July 28, 2015
For Immediate Release
Contact: Bernie Weisenfeld- PIO- GCPO
Re.: NJ County Prosecutor’s president comments on police body cameras
Commenting on the announcement of new funding and guidelines for New Jersey police body cameras, Sean F. Dalton, president of the New Jersey Association of County Prosecutors, said “this is an important step forward for law enforcement and the communities we serve.”
“Law enforcement in New Jersey and throughout the nation is going through an important transitional period in which we need to become more accountable and responsive to residents,” Prosecutor Dalton said. “ It is my hope and belief that most police departments will soon implement a body-worn camera policy which will increase the public’s trust in police interactions.”‘
“Gloucester County already has five departments that have implemented a body-worn camera policy or are in the process of doing so,“ Prosecutor Dalton said. “These are Paulsboro, Glassboro, Rowan University, South Harrison and Greenwich Township. We will encourage other departments to follow their lead as this will enhance the safety of citizens and police.”
The administration of Gov. Christie today said it will spend $1.5 million to provide all State Police troopers on road patrol with body cameras and make $2.5 million in grants available to municipal police departments that wish to buy the cameras on a voluntary basis.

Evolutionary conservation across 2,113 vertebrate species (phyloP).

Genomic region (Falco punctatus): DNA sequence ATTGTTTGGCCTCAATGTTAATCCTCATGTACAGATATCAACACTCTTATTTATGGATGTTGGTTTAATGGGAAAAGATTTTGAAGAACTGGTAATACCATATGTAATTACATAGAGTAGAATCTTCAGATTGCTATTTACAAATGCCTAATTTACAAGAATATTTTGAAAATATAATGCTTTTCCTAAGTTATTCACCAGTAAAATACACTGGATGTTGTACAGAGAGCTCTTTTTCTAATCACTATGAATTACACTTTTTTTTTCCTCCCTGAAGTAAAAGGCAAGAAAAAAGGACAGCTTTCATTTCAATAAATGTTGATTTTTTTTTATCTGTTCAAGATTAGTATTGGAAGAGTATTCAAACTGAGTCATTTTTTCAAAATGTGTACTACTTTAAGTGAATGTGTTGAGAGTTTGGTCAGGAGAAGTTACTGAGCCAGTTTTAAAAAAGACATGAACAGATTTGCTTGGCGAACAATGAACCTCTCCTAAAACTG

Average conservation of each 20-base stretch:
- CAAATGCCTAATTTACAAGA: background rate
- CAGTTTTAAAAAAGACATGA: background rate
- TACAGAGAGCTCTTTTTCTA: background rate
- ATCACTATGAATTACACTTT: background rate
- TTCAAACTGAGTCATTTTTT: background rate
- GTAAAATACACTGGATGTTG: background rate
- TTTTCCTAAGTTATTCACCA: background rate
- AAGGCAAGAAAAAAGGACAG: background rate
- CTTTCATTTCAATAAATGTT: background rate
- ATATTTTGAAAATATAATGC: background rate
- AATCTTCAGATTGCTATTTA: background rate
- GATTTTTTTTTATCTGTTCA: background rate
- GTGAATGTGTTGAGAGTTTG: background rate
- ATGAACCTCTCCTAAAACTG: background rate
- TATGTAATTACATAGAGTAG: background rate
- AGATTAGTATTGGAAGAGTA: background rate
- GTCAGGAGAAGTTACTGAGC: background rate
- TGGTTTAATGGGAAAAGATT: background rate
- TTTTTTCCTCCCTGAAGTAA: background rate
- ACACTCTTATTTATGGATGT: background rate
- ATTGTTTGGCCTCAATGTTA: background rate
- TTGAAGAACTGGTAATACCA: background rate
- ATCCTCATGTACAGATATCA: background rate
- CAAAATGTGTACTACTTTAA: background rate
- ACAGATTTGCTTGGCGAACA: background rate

The New Jersey Attorney General’s policy for use of cameras worn by officers is intended to “promote accountability” of police and civilians in encounters as well as address “significant privacy concerns,” Acting Attorney General John Hoffman said. The directive lists activities that will require camera activation, settings in which use of the devices should be limited and rules for deactivating cameras when an undercover officer of confidential informant could be placed in danger.
A second directive announced today makes changes in how New Jersey investigations of police-involved shootings and deadly force incidents are handled, including the requirement that a public statement be issued at the end of such investigations when no charges result.
“These revisions will strengthen our shoot response by ensuring potential conflicts are identified early in the process, to promote fairness and objectivity, as well as requiring the issuance of a public report in cases where it is determined that a crime has not been committed,” Prosecutor Dalton said.